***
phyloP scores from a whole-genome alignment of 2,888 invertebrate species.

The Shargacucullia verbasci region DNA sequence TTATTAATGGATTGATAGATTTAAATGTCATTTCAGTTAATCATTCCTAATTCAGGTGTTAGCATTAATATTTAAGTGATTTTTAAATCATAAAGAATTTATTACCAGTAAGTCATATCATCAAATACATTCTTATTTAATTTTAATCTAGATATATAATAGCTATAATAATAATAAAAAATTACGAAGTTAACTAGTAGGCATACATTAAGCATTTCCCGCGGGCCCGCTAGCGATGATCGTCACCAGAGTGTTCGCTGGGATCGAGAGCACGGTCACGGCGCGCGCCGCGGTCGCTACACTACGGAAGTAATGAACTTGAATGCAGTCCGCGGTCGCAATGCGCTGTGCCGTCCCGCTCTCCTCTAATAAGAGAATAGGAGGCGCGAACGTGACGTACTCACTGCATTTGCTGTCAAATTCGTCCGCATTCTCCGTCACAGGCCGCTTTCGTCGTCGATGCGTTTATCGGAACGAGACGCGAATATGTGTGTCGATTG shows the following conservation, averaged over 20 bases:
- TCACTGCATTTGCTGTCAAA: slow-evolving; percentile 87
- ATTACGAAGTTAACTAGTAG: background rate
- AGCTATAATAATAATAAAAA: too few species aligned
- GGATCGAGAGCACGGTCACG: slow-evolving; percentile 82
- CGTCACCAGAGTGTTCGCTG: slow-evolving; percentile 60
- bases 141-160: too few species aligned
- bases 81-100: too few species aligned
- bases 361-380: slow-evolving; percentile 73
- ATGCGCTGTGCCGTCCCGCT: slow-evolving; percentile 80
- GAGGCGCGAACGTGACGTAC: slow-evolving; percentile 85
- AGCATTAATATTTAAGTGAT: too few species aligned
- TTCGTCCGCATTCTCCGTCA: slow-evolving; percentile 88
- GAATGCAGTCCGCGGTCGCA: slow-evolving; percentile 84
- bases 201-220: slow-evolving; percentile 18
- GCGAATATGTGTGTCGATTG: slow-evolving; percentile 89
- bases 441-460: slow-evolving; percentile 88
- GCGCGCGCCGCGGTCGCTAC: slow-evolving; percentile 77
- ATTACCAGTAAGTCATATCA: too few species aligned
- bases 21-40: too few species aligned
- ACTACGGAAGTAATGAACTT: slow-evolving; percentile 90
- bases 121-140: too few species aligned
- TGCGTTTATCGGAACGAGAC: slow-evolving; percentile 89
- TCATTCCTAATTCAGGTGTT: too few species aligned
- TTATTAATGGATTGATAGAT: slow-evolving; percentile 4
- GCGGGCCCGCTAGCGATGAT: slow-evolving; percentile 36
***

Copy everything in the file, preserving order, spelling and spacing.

phyloP scores from a whole-genome alignment of 2,888 invertebrate species.

The Shargacucullia verbasci region DNA sequence TTATTAATGGATTGATAGATTTAAATGTCATTTCAGTTAATCATTCCTAATTCAGGTGTTAGCATTAATATTTAAGTGATTTTTAAATCATAAAGAATTTATTACCAGTAAGTCATATCATCAAATACATTCTTATTTAATTTTAATCTAGATATATAATAGCTATAATAATAATAAAAAATTACGAAGTTAACTAGTAGGCATACATTAAGCATTTCCCGCGGGCCCGCTAGCGATGATCGTCACCAGAGTGTTCGCTGGGATCGAGAGCACGGTCACGGCGCGCGCCGCGGTCGCTACACTACGGAAGTAATGAACTTGAATGCAGTCCGCGGTCGCAATGCGCTGTGCCGTCCCGCTCTCCTCTAATAAGAGAATAGGAGGCGCGAACGTGACGTACTCACTGCATTTGCTGTCAAATTCGTCCGCATTCTCCGTCACAGGCCGCTTTCGTCGTCGATGCGTTTATCGGAACGAGACGCGAATATGTGTGTCGATTG shows the following conservation, averaged over 20 bases:
- TCACTGCATTTGCTGTCAAA: slow-evolving; percentile 87
- ATTACGAAGTTAACTAGTAG: background rate
- AGCTATAATAATAATAAAAA: too few species aligned
- GGATCGAGAGCACGGTCACG: slow-evolving; percentile 82
- CGTCACCAGAGTGTTCGCTG: slow-evolving; percentile 60
- bases 141-160: too few species aligned
- bases 81-100: too few species aligned
- bases 361-380: slow-evolving; percentile 73
- ATGCGCTGTGCCGTCCCGCT: slow-evolving; percentile 80
- GAGGCGCGAACGTGACGTAC: slow-evolving; percentile 85
- AGCATTAATATTTAAGTGAT: too few species aligned
- TTCGTCCGCATTCTCCGTCA: slow-evolving; percentile 88
- GAATGCAGTCCGCGGTCGCA: slow-evolving; percentile 84
- bases 201-220: slow-evolving; percentile 18
- GCGAATATGTGTGTCGATTG: slow-evolving; percentile 89
- bases 441-460: slow-evolving; percentile 88
- GCGCGCGCCGCGGTCGCTAC: slow-evolving; percentile 77
- ATTACCAGTAAGTCATATCA: too few species aligned
- bases 21-40: too few species aligned
- ACTACGGAAGTAATGAACTT: slow-evolving; percentile 90
- bases 121-140: too few species aligned
- TGCGTTTATCGGAACGAGAC: slow-evolving; percentile 89
- TCATTCCTAATTCAGGTGTT: too few species aligned
- TTATTAATGGATTGATAGAT: slow-evolving; percentile 4
- GCGGGCCCGCTAGCGATGAT: slow-evolving; percentile 36